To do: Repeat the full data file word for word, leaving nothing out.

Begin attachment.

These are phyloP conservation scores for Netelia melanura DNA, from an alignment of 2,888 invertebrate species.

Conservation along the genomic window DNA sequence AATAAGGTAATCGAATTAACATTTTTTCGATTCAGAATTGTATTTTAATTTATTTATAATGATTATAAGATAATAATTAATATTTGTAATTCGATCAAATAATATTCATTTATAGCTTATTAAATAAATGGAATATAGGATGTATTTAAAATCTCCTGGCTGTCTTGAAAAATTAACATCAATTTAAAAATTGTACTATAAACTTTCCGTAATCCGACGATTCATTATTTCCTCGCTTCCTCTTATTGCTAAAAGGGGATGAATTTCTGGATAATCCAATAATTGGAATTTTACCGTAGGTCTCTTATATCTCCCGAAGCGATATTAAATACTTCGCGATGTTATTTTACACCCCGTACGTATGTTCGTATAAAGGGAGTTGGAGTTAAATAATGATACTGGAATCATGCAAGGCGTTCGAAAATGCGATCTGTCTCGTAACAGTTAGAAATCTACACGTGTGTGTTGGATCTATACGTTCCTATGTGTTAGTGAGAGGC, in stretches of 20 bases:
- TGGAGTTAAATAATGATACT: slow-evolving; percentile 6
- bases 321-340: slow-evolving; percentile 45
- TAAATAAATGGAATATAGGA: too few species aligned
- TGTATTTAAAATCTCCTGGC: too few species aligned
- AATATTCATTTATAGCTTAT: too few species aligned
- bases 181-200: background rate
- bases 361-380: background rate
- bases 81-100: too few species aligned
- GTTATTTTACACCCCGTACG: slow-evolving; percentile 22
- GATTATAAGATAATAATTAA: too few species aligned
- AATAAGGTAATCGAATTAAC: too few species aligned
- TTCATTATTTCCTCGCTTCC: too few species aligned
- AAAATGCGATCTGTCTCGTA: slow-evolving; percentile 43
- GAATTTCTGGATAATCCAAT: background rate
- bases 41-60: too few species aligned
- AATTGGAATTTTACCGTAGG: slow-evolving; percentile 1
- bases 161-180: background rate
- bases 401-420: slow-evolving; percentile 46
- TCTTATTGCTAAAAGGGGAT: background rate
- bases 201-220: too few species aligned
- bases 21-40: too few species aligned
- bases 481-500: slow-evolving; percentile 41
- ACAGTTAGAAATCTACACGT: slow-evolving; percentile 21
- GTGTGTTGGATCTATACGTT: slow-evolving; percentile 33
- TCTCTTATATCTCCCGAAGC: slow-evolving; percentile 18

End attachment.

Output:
These are phyloP conservation scores for Netelia melanura DNA, from an alignment of 2,888 invertebrate species.

Conservation along the genomic window DNA sequence AATAAGGTAATCGAATTAACATTTTTTCGATTCAGAATTGTATTTTAATTTATTTATAATGATTATAAGATAATAATTAATATTTGTAATTCGATCAAATAATATTCATTTATAGCTTATTAAATAAATGGAATATAGGATGTATTTAAAATCTCCTGGCTGTCTTGAAAAATTAACATCAATTTAAAAATTGTACTATAAACTTTCCGTAATCCGACGATTCATTATTTCCTCGCTTCCTCTTATTGCTAAAAGGGGATGAATTTCTGGATAATCCAATAATTGGAATTTTACCGTAGGTCTCTTATATCTCCCGAAGCGATATTAAATACTTCGCGATGTTATTTTACACCCCGTACGTATGTTCGTATAAAGGGAGTTGGAGTTAAATAATGATACTGGAATCATGCAAGGCGTTCGAAAATGCGATCTGTCTCGTAACAGTTAGAAATCTACACGTGTGTGTTGGATCTATACGTTCCTATGTGTTAGTGAGAGGC, in stretches of 20 bases:
- TGGAGTTAAATAATGATACT: slow-evolving; percentile 6
- bases 321-340: slow-evolving; percentile 45
- TAAATAAATGGAATATAGGA: too few species aligned
- TGTATTTAAAATCTCCTGGC: too few species aligned
- AATATTCATTTATAGCTTAT: too few species aligned
- bases 181-200: background rate
- bases 361-380: background rate
- bases 81-100: too few species aligned
- GTTATTTTACACCCCGTACG: slow-evolving; percentile 22
- GATTATAAGATAATAATTAA: too few species aligned
- AATAAGGTAATCGAATTAAC: too few species aligned
- TTCATTATTTCCTCGCTTCC: too few species aligned
- AAAATGCGATCTGTCTCGTA: slow-evolving; percentile 43
- GAATTTCTGGATAATCCAAT: background rate
- bases 41-60: too few species aligned
- AATTGGAATTTTACCGTAGG: slow-evolving; percentile 1
- bases 161-180: background rate
- bases 401-420: slow-evolving; percentile 46
- TCTTATTGCTAAAAGGGGAT: background rate
- bases 201-220: too few species aligned
- bases 21-40: too few species aligned
- bases 481-500: slow-evolving; percentile 41
- ACAGTTAGAAATCTACACGT: slow-evolving; percentile 21
- GTGTGTTGGATCTATACGTT: slow-evolving; percentile 33
- TCTCTTATATCTCCCGAAGC: slow-evolving; percentile 18